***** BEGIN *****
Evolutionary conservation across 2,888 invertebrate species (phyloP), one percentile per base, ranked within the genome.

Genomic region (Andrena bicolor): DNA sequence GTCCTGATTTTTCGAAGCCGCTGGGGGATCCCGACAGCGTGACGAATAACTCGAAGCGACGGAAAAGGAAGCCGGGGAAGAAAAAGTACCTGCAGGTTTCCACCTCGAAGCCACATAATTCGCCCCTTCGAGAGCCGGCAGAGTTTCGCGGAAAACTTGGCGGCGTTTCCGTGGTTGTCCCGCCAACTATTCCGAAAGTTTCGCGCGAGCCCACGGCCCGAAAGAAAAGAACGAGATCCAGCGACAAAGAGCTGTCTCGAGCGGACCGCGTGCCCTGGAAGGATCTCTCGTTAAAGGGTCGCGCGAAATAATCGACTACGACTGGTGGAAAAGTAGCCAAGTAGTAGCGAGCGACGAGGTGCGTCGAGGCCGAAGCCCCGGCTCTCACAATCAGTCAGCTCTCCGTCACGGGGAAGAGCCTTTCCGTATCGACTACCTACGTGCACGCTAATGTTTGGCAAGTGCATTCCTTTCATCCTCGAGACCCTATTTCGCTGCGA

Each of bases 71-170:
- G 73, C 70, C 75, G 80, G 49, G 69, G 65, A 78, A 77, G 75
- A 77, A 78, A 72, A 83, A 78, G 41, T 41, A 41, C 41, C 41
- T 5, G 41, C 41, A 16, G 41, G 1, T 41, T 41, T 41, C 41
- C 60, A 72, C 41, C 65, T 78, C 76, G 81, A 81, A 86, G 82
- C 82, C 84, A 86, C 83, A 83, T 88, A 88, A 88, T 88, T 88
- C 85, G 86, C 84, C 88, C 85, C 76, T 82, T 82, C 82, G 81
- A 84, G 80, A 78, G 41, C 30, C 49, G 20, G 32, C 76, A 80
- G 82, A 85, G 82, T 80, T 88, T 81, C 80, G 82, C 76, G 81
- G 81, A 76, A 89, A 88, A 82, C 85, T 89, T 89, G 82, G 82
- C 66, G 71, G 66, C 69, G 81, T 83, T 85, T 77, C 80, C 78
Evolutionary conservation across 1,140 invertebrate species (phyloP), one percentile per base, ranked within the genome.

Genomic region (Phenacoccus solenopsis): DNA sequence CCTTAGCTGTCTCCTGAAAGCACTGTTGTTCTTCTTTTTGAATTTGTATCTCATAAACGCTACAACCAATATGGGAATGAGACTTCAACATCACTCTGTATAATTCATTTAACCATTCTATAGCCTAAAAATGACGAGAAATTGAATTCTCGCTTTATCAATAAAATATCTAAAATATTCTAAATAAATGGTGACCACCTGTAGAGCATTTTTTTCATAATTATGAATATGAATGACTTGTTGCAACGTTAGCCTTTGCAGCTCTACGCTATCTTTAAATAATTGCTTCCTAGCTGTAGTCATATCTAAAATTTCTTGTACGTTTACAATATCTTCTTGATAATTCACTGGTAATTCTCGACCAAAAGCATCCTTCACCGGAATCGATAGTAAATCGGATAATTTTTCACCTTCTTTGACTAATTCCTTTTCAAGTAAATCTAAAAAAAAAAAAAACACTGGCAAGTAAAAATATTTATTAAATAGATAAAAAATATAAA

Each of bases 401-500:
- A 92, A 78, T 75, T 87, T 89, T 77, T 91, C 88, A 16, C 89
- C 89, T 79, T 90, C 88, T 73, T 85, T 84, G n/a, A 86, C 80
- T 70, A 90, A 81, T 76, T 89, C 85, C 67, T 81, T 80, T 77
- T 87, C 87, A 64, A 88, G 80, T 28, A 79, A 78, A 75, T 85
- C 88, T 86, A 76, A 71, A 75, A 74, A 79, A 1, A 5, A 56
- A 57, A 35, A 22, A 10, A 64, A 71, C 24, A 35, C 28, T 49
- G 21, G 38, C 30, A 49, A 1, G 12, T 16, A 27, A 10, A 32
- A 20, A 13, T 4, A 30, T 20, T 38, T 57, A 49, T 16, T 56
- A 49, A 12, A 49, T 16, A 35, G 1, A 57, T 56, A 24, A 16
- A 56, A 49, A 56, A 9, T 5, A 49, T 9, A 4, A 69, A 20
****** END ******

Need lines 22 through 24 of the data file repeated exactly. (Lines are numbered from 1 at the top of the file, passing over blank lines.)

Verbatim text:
- A 57, A 35, A 22, A 10, A 64, A 71, C 24, A 35, C 28, T 49
- G 21, G 38, C 30, A 49, A 1, G 12, T 16, A 27, A 10, A 32
- A 20, A 13, T 4, A 30, T 20, T 38, T 57, A 49, T 16, T 56